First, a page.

In view of the Prosecutor General, after the accession of Poland to the EU, the competence of national courts has been extended as regards the scope of the preliminary questions that may be referred to the CJEU. In his opinion, many questions do not relate to EU law. As an example, he mentioned the questions referred by the Supreme Court and other Polish courts in recent months. According to the applicant, it amounts to the extension of the Union’s competences without observing the required constitutional procedures. In consequence, courts referring preliminary questions to the CJEU, concerning the system, form and organization of the judiciary, as well as judicial procedures, violate the Polish Constitution since the competences in question belong to the national law-making authority.

The reasoning given by the Prosecutor General deserves a critical assessment. His arguments are formulated in a general way, giving the impression that they relate to all EU Member States, although similar allegations were not raised in other countries.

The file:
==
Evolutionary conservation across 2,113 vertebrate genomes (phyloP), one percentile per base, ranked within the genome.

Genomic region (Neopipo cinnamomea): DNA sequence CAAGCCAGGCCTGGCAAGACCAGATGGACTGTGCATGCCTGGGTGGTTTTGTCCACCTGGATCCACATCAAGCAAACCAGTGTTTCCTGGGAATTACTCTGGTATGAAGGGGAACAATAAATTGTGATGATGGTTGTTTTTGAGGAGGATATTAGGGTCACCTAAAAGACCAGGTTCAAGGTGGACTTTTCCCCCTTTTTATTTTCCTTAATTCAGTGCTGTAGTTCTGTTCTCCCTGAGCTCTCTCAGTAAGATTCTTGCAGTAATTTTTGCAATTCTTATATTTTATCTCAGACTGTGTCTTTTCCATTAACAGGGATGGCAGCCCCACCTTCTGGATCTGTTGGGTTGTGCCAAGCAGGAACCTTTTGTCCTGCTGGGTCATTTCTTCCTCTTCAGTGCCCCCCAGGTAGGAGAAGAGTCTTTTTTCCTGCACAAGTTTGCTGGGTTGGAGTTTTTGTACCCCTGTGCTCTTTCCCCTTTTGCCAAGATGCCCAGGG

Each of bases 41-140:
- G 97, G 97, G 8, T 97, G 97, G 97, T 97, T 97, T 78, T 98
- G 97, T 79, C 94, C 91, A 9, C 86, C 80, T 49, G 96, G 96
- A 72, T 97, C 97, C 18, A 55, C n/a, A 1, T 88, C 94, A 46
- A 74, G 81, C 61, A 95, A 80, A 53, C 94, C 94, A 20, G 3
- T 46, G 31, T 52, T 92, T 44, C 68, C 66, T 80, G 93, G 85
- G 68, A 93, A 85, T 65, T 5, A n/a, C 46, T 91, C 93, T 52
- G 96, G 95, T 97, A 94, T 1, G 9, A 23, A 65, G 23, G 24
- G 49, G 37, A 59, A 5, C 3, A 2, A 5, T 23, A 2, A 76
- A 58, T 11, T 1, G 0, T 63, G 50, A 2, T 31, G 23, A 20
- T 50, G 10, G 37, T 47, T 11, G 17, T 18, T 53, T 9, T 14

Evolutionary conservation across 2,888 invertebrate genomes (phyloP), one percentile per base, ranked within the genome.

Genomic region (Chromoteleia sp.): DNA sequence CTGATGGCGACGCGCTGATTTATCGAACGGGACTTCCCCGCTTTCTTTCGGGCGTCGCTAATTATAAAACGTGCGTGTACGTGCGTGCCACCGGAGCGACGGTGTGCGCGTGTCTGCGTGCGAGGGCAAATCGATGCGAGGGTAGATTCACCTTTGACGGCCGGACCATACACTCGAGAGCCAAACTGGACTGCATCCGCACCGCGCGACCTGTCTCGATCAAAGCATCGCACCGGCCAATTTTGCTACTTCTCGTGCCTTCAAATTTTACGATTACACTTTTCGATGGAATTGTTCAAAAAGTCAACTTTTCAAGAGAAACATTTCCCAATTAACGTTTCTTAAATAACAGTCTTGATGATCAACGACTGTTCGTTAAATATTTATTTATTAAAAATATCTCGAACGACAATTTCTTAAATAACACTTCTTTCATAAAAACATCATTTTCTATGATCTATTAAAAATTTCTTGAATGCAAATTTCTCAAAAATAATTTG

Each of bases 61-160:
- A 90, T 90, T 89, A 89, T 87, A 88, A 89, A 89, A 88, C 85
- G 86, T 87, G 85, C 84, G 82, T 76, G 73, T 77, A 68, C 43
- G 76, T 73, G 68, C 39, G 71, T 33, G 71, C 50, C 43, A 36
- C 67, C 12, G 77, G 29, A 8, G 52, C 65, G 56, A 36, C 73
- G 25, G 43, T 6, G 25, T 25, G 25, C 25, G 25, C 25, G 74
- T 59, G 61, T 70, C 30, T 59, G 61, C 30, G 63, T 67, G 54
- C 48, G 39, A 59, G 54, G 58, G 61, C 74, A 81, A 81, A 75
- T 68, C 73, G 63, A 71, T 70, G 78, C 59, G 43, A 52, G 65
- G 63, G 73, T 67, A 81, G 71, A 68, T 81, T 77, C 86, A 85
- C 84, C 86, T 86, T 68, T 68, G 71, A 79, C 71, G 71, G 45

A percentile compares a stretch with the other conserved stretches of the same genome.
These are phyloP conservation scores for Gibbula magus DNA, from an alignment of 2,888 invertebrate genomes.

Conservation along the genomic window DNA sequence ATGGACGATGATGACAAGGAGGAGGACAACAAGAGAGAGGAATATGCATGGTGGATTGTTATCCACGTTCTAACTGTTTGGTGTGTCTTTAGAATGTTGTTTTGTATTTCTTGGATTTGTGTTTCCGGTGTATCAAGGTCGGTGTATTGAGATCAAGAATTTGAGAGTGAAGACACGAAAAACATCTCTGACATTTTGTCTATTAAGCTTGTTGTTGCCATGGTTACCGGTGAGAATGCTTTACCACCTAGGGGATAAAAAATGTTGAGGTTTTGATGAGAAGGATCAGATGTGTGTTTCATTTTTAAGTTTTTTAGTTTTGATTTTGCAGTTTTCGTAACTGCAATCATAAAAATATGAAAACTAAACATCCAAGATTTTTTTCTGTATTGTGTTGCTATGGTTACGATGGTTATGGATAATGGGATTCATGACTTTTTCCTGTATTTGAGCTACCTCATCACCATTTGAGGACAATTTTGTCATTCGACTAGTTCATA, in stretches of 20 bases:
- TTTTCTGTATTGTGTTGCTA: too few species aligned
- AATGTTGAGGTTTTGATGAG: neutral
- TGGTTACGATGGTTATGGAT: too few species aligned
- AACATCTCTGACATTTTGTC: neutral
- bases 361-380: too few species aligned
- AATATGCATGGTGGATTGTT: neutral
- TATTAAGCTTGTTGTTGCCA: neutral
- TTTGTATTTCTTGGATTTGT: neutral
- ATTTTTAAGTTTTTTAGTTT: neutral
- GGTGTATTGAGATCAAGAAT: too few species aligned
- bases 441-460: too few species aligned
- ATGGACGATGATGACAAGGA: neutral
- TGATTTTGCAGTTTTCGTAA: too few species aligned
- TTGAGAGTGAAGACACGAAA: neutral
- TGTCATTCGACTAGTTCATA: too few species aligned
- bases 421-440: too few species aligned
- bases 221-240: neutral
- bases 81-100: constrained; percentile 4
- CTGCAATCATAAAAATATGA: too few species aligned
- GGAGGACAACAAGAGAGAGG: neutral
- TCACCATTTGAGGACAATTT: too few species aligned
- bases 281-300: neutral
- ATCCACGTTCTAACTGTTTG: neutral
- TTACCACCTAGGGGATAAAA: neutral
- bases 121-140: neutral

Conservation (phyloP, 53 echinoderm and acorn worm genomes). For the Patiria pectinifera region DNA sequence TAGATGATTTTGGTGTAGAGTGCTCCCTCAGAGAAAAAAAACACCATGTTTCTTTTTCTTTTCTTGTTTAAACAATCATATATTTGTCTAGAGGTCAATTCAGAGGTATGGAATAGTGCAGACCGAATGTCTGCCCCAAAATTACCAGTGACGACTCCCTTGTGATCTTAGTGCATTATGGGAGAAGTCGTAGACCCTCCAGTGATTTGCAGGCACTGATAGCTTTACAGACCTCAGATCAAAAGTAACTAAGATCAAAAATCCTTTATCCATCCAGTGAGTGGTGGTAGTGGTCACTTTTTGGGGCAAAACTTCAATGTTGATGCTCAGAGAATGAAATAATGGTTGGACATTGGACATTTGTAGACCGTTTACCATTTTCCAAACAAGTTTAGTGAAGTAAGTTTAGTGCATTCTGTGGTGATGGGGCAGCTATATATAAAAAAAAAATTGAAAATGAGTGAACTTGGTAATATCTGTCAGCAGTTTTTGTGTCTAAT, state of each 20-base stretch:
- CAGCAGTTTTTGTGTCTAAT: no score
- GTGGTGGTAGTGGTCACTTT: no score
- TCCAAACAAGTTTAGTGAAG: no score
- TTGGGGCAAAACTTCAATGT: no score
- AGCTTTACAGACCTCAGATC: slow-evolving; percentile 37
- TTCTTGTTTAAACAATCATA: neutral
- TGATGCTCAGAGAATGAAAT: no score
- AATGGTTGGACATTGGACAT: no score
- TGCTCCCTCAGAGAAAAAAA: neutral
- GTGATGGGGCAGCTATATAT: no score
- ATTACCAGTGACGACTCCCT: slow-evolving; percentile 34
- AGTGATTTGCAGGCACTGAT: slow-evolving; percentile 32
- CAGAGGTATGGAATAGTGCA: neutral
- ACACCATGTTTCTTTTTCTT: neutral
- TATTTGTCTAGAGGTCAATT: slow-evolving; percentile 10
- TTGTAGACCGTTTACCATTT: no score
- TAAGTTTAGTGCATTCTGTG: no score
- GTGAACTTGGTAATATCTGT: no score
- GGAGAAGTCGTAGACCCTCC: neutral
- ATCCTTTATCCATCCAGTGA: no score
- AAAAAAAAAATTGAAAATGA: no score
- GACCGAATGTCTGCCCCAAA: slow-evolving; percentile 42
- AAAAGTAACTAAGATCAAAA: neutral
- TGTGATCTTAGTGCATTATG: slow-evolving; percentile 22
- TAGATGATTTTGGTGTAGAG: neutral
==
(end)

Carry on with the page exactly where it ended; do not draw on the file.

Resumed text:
It seems that the Prosecutor General ignores EU law or knowingly passes its important aspects in silence. In particular, this relates to the main argument of the alleged extension of the scope of application of Article 267 TFEU by the national courts referring preliminary rulings. He does not take into account that the admissibility of the questions referred for a preliminary ruling is not decided by the national courts but the CJEU before adjudicating on the substance. Claiming that the scope of Article 267 TFEU has changed on the grounds that Polish courts have made inquiries with widely-formulated questions is not justified. It happens of course that national courts refer questions going beyond the interpretation or validity of EU law. However, the last word belongs to the CJEU that may consider a given case inadmissible.

In addition, the general qualification of organization of the judiciary and judicial procedures as matters falling within the exclusive competence of State authorities is incorrect. The organizational and procedural autonomy of the Member States is not absolute and does not keep cases from the influence of EU law. This is especially evident in relation to judicial procedures. It is enough to point out the cooperation of the EU Member States in criminal and civil matters. Moreover, while applying judicial procedures, national courts are bound by the principle of equivalence and effectiveness in cases with EU law elements (e.g. Arcor, C-422/04)